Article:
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Should a Trust Be Part of Your Estate Plan?

Trusts are a powerful legal tool that are central to estate planning. Don’t think Trusts are only for the ultrawealthy, avoiding the costs of probate and keeping your estate private are important for any size estate. 

At Green Country Law Group, our lawyers can review your estate and plans for distribution of property to determine the options for your estate plan. Extensive experience, combined with real world experience in business, tax and a number of industries, allow us to provide honest and realistic guidance for clients from every background. A good estate plan is ensuring your family is taken care of, and we can help you put one into place. 

What is a Trust?

A Trust is a legal entity that holds property for those you want to inherit your property and are known as beneficiaries. A Trust is managed by its Trustee, who is much like the President of a company.  You are the Grantors, so think of yourselves as the Board of Directors.  YOU determine who the Trustee is, and during your life it is typically you.  The property in a revocable Trust remains in your full control, you can change the Trust, take property out, sell or mortgage your property, it does not impact your ability to do what you would with your estate.  A Revocable Trust is primarily used to avoid probate, but other types of Trusts can do much, much more.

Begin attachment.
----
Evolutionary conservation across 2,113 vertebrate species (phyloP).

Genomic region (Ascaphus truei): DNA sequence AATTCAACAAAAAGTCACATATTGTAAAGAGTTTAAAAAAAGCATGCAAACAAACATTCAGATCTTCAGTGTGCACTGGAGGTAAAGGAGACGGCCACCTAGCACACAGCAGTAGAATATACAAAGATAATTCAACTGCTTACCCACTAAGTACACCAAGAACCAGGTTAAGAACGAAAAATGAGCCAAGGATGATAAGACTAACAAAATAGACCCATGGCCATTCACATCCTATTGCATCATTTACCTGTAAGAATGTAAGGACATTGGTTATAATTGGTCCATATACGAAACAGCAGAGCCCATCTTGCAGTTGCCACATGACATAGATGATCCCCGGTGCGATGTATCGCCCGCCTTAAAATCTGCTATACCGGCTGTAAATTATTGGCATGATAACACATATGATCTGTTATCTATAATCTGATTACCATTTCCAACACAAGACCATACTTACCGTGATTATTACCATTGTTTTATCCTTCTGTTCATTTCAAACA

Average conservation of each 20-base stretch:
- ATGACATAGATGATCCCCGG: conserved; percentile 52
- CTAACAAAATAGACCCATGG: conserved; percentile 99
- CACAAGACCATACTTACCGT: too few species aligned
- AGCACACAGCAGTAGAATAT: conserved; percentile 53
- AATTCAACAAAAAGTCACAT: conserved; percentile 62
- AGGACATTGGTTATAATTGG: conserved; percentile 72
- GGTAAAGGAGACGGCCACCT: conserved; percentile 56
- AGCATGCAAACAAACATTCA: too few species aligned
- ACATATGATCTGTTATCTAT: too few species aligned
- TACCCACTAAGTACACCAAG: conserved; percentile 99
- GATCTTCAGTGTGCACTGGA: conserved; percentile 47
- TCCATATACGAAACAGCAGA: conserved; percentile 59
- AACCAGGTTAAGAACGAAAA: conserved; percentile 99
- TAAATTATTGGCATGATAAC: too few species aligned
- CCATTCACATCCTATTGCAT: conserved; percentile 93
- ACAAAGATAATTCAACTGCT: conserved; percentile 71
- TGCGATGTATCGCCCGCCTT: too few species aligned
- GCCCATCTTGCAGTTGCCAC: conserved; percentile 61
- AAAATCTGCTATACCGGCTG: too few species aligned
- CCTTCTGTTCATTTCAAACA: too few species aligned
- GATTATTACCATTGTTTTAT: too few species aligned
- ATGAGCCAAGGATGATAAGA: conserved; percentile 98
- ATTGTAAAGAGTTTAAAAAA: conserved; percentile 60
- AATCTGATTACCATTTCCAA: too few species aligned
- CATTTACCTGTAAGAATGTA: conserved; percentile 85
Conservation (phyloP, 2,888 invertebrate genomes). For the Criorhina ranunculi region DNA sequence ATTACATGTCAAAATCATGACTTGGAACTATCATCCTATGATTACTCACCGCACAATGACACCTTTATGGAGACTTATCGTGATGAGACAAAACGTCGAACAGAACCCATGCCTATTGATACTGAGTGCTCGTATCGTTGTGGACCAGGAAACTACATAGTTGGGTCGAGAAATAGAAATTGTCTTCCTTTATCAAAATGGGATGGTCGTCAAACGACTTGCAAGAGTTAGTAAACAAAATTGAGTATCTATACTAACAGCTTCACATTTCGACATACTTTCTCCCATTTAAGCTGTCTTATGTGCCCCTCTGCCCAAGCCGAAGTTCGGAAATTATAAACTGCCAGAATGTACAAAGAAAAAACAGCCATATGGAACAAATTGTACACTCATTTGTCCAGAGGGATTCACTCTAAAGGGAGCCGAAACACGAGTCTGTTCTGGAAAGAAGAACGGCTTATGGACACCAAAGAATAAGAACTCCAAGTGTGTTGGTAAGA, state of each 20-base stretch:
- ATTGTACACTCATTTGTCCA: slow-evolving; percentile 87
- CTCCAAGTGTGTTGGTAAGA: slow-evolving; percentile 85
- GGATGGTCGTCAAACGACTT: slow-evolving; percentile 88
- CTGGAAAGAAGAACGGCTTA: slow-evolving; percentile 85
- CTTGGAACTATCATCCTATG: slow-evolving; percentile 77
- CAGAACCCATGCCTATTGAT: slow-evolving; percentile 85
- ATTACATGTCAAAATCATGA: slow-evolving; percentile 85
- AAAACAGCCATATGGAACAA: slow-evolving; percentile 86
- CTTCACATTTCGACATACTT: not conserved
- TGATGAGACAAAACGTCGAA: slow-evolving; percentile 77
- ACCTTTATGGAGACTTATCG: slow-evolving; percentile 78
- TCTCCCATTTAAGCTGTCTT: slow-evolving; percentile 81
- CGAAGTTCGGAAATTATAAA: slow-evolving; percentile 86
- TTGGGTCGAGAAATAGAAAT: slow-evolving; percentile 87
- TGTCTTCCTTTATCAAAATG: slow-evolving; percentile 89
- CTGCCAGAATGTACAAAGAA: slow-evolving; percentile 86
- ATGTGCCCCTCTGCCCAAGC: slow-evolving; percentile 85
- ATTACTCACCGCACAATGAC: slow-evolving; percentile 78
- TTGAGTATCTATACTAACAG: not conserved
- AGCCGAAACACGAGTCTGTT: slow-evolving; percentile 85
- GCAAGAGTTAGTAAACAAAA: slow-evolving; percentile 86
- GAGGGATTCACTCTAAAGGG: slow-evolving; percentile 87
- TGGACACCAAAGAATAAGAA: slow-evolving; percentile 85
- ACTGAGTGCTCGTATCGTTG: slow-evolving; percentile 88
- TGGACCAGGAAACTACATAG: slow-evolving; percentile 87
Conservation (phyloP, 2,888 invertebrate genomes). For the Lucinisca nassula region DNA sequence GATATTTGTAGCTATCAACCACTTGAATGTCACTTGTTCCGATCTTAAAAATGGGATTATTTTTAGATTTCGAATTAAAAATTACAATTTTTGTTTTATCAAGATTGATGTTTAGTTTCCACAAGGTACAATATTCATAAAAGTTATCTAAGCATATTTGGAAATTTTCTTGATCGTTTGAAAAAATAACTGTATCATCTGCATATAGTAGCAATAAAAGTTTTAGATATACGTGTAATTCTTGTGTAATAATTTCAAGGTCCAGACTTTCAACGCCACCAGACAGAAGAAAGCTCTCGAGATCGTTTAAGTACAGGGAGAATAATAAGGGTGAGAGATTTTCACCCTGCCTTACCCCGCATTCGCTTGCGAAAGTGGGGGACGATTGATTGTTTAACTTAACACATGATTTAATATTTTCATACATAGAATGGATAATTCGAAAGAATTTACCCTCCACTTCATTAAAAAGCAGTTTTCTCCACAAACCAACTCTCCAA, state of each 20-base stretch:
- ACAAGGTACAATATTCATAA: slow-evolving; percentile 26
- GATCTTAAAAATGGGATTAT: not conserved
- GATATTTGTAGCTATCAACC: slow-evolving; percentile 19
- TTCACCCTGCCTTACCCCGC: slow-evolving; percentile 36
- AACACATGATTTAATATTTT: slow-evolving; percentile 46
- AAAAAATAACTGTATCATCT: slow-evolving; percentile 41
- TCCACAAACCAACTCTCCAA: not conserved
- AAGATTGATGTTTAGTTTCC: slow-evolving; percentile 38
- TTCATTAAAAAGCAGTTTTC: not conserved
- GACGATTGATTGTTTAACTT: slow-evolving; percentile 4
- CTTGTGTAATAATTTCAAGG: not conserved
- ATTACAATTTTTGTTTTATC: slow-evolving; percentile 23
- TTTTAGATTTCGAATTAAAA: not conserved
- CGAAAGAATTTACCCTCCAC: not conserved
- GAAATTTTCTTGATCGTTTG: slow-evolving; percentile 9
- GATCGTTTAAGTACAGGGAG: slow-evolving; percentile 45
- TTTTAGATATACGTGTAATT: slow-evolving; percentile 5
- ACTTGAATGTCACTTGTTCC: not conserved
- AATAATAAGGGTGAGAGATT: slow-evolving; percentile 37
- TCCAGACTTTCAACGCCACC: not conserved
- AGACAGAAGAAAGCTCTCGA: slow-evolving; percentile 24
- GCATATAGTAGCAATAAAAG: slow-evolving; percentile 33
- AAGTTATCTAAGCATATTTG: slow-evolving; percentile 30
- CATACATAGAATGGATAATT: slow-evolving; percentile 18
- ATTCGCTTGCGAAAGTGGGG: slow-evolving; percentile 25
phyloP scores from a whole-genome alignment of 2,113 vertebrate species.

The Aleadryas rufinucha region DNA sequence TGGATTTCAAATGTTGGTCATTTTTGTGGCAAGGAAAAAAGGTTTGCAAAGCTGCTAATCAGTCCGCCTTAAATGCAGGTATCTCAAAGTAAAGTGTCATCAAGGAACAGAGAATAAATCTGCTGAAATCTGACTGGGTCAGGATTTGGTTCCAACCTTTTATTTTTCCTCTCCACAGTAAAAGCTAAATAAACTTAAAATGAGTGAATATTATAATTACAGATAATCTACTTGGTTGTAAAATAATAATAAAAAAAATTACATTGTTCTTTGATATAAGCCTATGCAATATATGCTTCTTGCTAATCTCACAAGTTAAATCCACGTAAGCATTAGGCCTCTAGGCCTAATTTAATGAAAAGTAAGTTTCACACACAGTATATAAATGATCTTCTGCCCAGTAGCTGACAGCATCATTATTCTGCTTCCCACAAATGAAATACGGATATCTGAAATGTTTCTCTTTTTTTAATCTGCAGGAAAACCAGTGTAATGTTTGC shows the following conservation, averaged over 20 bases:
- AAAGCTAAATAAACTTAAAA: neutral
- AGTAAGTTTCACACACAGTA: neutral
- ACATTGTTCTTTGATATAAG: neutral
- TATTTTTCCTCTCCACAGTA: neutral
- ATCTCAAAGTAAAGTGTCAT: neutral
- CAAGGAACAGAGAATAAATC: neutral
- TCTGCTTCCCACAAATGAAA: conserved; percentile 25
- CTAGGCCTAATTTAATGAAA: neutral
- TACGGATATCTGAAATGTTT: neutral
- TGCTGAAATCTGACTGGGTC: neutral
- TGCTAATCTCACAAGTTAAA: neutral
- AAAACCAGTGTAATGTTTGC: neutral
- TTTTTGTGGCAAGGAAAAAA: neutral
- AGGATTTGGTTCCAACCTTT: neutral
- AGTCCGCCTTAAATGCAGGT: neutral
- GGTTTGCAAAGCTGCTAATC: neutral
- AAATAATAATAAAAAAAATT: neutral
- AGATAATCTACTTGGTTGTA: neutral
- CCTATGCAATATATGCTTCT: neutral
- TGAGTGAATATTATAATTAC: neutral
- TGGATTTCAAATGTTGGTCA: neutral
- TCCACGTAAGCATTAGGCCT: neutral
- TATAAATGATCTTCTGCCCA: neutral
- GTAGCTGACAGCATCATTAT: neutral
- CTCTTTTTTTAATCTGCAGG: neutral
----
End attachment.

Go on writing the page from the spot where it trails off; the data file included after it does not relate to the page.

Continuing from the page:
There are many kinds of Trusts, including: 

  • Revocable Trusts
  • Irrevocable Trusts
  • Testamentary Trusts
  • Life Insurance Trusts
  • Qualified Terminal Interest Trusts (QTIP)
  • Special Needs Trusts

Some Trusts provide tax advantages. Most also offer the advantage of keeping assets out of probate. 

How Does a Trust Work?

Each type of Trust functions a little differently, depending on how it is structured. Generally speaking, a Trust holds legal title to property – such as real estate, farm implements, livestock, investments, and more – that are distributed according to the terms of the Trust.  Those terms are what you decide, and with all but irrevocable Trusts, you can change or revise those terms. 

The Trustee is responsible for managing the Trust.  A Trustee must follow the terms of the Trust, with the fiduciary duty in regard to how they manage the Trust.    

Creating a Trust in Oklahoma

When you establish a Trust, you will need to: 

  • Name the Trust
  • Determine Trustees and successor Trustees
  • Decide who will receive those assets, when and how

Our knowledgeable attorneys will guide you through all the “what-if” planning to try to cover as many probabilities as we can, as well as address some possibilities that might come to light in the process. 

Is a Trust Right for You?

Our attorneys will be happy to review your situation and help you to make an informed decision about the best estate planning tools for your objectives. 

Get started today by calling 918-456-6113 or contacting us online.